Best investment approach for private investors

Warren Ingram

Personal advisor and executive director at Galileo Capital, Warren Ingram, says that the best investment approach for a private investor is to set up a monthly debit order and never think of it again – just keep investing.

He noted that while lump sum investing is your best bet when markets are rising consistently for a long period of time, we are not sitting in one of those markets.

Pandemics, geopolitical tensions, and recessionary fears have plagued the market with volatility and uncertainty.

Ingram added that, realistically, there are no uninterrupted periods in the market over the long term.

“There are horrible times, and then there are euphoric times, and the happy medium for most private investors is small, consistent, and committed investments,” he said.

For example, Ingram picked the worst stock market return in US history, which lasted for sixteen years – February 1966 to October 1982.

Over these 16 years, a lump sum investment at the beginning of $1,000 would have grown to $2,900. However, once you account for inflation over the same period, it would only have been worth $950.

Alternatively, if someone had invested only $100 per month, they would have a very different return. Over the period, their total monthly debit orders were $20,100. This capital would have grown to $41,629 by being invested in the market every month.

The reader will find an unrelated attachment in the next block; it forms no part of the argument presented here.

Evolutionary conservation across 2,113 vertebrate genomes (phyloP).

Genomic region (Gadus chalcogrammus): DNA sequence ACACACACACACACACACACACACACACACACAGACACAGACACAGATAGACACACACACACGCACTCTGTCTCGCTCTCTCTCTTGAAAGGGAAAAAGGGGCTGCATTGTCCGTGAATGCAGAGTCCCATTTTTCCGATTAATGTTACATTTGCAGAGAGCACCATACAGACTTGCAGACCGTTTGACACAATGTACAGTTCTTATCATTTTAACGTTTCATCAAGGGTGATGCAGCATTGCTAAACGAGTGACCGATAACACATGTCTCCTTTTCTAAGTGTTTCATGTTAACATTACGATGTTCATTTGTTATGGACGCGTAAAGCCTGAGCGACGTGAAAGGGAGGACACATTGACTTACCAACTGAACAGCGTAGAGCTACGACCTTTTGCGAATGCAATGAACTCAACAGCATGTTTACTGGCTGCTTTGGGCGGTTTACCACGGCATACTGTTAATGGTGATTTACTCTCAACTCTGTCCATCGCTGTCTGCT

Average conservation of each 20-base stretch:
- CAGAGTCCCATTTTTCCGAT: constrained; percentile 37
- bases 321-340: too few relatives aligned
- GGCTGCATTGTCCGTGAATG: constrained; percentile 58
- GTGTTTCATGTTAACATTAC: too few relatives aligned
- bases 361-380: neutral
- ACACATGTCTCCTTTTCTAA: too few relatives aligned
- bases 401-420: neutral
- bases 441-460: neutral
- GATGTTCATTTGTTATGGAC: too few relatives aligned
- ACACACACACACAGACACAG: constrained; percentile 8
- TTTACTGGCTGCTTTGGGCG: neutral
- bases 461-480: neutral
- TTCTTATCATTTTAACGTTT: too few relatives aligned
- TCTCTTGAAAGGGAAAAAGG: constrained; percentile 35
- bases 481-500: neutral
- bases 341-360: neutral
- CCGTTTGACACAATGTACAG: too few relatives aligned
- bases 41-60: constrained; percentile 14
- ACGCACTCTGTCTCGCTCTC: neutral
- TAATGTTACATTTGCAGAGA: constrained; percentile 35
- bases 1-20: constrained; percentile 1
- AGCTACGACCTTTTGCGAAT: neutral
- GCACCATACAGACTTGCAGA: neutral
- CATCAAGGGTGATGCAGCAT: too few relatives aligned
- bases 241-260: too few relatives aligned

Once you account for inflation, the amount would be $20,931. This might not be a fantastic outcome, but even during the worst stock market return period in US history, the approach protected the value of the money in real terms.

He added that building your position over time is key to this approach. Instead of trying to time the bottom and throwing all your money in at once, a better strategy during a market dip is to gradually build your stock positions over time.

This approach spreads out your investments and allows you to buy into the market at different times at varying prices that ideally balance each other out versus investing one lump sum all at once.

If you’re wrong and the stock continues to fall, you’ll be able to take advantage of the new lower prices without missing out.

“While your performance won’t match that of the world when it is doing incredibly well, you’ll be doing okay when the world falls apart,” said Ingram.


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